People who bought their homes after the housing bubble burst are more likely to have an unrealistic view of their home’s worth than those who bought before the housing downturn, according to a report released by Zillow this week.
The analysis found that people currently selling their homes who bought in 2007 or later are overpricing them by 14%. In contrast, those who bought before 2002 are overpricing by 12% and those who bought between 2002 and 2006 are overpricing by 9%.
“Post-bubble buyers seem to believe they escaped the worst of the housing recession, as evidenced by how they price their homes today,” said Stan Humphries, chief economist for Zillow. “But 2006 was just the beginning of the housing recession, and it is continuing in earnest to this day. That means that even people who bought after the bubble burst need to break out the pencil and paper and do serious research into what has happened in their market since they first bought their home, whether it was four years ago or six months ago.”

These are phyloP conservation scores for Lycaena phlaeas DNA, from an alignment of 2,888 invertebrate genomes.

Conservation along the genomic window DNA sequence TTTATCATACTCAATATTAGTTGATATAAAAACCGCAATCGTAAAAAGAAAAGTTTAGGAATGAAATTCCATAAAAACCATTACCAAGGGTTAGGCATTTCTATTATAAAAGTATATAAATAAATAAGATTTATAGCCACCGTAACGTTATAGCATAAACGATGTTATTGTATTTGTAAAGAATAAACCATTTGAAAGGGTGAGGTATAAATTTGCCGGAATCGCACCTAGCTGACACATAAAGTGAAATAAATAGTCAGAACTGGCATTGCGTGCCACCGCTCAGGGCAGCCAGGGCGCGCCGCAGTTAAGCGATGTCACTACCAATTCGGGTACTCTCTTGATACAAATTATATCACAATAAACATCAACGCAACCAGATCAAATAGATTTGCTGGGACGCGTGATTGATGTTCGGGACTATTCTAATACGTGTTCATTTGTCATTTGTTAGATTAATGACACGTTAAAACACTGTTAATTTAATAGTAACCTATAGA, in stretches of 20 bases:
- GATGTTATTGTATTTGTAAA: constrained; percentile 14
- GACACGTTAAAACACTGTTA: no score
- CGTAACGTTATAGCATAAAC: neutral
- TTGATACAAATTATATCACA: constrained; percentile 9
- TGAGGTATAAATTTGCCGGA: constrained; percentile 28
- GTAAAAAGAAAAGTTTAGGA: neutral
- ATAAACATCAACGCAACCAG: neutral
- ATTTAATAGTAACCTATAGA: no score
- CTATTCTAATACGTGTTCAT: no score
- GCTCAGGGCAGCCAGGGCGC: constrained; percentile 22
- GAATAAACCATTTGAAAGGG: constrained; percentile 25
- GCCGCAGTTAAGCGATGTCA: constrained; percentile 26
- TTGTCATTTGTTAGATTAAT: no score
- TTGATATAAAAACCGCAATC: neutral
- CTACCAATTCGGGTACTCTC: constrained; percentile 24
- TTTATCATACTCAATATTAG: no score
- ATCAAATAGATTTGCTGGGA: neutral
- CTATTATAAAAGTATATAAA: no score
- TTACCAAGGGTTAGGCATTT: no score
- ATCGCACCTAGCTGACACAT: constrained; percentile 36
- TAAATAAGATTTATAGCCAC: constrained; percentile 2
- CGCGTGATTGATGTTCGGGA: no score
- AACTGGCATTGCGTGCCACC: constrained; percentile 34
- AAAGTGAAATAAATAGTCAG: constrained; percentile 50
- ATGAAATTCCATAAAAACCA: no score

Of homeowners who said they intend to sell their home in the next four years, people who purchased their home after the bubble were also more likely than those who bought earlier to base their asking price on the price they originally paid for the home, according to Zillow.
No one likes to admit their home has gone down in value — especially when it hasn’t been that long since you moved in. But if you need to sell that home after living in it for just a few years, take a deep breath and price it right, otherwise it could end up costing you even more.
“Overpricing homes causes them to stagnate on the market and keeps inventory from decreasing — not a desirable outcome for either the sellers or the market as a whole,” Humphries said.